The new Apple Watch Series 4 can look into your heart – or at least monitor its rhythms, thanks to a pair of ECG apps that can work with it.
The FDA-approved electrocardiogram apps, also given the thumbs up by the American Heart Association, can pick up atrial fibrillation, unusually slow or unusually fast heart rates and record the data for use by clinicians. And if you fall and can't get up, the phone can know that and even make an emergency call.
“The ability to access health data from an on-demand electrocardiogram or ECG is game-changing, especially when evaluating atrial fibrillation – an irregular and often rapid heart rate that can increase a person’s risk of stroke, heart failure and other heart-related complications,” Ivor Benjamin, president of the American Heart Association said.
Apple was even more effusive, with its COO Jeff Williams telling the audience at the news conference at the company's Cupertino HQ, “the Apple Watch has become an intelligent guardian for your health.”
The apps are not, however, a replacement for the doctor's ECG machine, so some care is needed.
“This will be, from what I see, a rhythm recording device,” American College of Cardiology president Dr. Michael Valentine told NBC News
, adding that, “I would caution people who think you could determine other cardiac problems such as heart attacks from a wrist recorder.”
That said, the device has a big plus.
"There are many patients we see that have palpitations or rapid heart rates and we put a monitor on them and the patient returns to the office and states that you didn’t capture their symptoms when the monitor was on," Valentine said.
The device could also be helpful for between-visit monitoring of patients diagnosed with heart rhythm abnormalities, Dr. Lawrence Phillips, a cardiologist and assistant professor of medicine at New York University Langone Health, told the network.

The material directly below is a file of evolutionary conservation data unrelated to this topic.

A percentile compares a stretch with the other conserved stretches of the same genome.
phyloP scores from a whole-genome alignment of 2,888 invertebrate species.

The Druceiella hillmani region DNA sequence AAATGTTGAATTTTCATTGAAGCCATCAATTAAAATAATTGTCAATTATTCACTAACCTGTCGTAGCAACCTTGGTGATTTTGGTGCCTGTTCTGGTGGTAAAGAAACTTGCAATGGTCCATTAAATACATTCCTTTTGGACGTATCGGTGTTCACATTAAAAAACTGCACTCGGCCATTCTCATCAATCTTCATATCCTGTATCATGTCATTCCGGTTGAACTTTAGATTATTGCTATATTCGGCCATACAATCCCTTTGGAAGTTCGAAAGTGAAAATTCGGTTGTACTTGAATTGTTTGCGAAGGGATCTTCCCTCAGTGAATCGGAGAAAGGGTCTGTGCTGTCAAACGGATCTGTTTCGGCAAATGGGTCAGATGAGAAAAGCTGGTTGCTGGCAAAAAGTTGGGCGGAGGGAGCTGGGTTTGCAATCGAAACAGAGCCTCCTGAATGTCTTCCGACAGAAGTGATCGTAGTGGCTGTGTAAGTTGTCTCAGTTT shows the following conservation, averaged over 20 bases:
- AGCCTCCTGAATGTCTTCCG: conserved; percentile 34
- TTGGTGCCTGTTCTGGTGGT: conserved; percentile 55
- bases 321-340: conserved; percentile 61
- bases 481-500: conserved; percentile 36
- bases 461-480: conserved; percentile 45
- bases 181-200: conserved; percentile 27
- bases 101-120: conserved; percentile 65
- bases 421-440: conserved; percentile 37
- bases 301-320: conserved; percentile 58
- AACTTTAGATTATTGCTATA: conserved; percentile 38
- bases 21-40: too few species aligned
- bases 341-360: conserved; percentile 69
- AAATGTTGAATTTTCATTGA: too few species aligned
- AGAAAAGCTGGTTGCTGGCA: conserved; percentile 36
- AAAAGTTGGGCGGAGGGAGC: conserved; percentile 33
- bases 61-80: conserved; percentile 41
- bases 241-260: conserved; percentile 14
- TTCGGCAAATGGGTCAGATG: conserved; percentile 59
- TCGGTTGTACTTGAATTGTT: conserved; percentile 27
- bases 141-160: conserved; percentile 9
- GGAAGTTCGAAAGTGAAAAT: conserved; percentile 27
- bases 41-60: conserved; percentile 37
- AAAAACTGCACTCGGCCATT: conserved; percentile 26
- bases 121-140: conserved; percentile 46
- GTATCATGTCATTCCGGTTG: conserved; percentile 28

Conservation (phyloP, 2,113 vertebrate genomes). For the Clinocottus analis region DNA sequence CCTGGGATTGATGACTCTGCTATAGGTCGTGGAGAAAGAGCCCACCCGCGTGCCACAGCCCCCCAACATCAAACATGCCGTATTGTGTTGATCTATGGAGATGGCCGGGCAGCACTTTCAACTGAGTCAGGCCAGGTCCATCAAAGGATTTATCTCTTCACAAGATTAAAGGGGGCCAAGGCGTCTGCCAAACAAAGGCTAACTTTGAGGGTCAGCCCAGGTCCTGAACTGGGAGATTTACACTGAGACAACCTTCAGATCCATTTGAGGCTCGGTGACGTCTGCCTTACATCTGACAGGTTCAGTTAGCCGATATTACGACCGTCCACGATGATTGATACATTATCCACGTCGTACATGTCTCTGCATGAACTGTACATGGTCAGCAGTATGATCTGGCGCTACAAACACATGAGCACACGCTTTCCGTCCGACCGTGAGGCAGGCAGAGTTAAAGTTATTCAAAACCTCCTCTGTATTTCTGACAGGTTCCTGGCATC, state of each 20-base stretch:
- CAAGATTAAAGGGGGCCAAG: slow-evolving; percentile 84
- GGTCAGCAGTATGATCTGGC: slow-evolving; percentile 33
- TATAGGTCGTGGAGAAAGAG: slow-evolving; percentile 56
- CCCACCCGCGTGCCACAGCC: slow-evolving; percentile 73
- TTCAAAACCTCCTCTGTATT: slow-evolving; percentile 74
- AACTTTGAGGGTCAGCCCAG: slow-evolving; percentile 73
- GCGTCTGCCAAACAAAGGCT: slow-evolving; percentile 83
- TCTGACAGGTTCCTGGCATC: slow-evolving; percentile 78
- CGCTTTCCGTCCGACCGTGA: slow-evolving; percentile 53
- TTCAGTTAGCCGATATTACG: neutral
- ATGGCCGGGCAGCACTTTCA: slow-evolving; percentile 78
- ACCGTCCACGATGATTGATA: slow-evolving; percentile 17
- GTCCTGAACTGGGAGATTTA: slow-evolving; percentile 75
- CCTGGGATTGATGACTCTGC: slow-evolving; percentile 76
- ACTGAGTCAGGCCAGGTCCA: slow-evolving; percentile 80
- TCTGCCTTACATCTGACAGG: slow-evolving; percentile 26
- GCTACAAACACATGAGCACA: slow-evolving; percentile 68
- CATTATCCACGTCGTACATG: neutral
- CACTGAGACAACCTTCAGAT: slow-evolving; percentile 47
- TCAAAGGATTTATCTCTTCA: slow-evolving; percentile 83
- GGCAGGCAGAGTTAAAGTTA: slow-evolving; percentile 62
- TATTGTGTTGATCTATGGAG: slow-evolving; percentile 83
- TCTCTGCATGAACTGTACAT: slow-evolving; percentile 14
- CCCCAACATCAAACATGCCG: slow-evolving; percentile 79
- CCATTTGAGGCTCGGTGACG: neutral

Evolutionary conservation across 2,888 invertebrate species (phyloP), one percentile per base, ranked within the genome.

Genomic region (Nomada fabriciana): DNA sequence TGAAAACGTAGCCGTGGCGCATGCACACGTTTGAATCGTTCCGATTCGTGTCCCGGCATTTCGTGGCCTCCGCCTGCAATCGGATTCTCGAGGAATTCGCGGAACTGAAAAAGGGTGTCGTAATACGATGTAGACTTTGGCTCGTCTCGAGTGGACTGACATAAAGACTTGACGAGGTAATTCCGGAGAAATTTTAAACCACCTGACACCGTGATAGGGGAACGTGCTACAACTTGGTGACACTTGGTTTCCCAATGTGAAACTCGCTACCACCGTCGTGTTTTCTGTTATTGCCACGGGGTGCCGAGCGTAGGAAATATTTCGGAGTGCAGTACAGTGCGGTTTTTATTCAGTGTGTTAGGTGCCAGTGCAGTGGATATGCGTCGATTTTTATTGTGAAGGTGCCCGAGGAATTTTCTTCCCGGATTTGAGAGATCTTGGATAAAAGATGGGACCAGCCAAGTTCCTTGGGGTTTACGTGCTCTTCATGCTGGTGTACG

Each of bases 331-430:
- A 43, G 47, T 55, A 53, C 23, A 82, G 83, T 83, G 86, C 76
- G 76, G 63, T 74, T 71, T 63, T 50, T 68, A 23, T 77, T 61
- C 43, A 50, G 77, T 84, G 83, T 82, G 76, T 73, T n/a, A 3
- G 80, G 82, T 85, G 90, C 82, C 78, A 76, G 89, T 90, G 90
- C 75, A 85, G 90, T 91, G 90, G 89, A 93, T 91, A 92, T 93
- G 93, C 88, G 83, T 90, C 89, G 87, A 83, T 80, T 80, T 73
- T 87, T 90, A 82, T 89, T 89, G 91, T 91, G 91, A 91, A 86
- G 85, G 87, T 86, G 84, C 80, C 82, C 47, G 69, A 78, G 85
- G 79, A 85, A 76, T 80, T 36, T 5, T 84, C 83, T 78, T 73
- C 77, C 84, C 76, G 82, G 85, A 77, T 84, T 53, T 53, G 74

"The second group of patients it could help would be those already diagnosed with a heart rhythm abnormality, and this could give information for follow-up," Phillips said.
“Health care products on ubiquitous devices, like smart watches, may help users seek treatment earlier and will truly empower them with more information about their health,” FDA commissioner Dr. Scott Gottlieb said in a statement.
“Due to the great promise of these technologies and the rapid pace of change, the FDA is working to modernize our regulatory approach to better enable and more efficiently spur innovation in this novel area, to improve the health and quality of life of consumers and patients.”
More news of wearable medical tech hit in February, when Empatica announced that its Embrace artificial intelligence-based smart watch received FDA clearance
to monitor grand mal seizures and alert caregivers that help is needed.
“EEG's can't be used all day, every day like Embrace can, so EEGs miss a lot of important events that Embrace can catch,” Rosalind Picard, director of the Affective Computing Group and chief scientist at Empatica, told HCB News. “Embrace does not aim to replace the EEG. It gives complementary information, not the same information.”
Embrace uses advanced machine learning technology to identify the convulsive seizures. It’s different from other seizure detection systems in that it quantifies physiological changes in sympathetic nervous system activity.
According to Picard, her team worked for years on creating wearable stress and emotion sensors, and accidentally discovered they could track changes in the skin elicited by brain activity related to the most dangerous types of seizures.
The latest Apple 4 apps aren't the only wrist-based heart-monitors. AliveCor launched its Kardia Pro
artificial intelligence platform for atrial fibrillation in the U.S. market in February, 2017.
The Kardia band lets Apple Watch users capture their ECG to detect normal sinus heart rhythms and atrial fibrillation (AFib). It was the first FDA-cleared medical device accessory for Apple Watch, according to a company statement.
“KardiaBand paired with SmartRhythm technology will be life-changing for people who are serious about heart health,” said Vic Gundotra, CEO, AliveCor at the time. “These capabilities will allow people to easily and discreetly check their heart rhythms when they may be abnormal, capturing essential information to help doctors identify the issue and inform a clear path of care to help manage AFib, a leading cause of stroke, and other serious conditions.”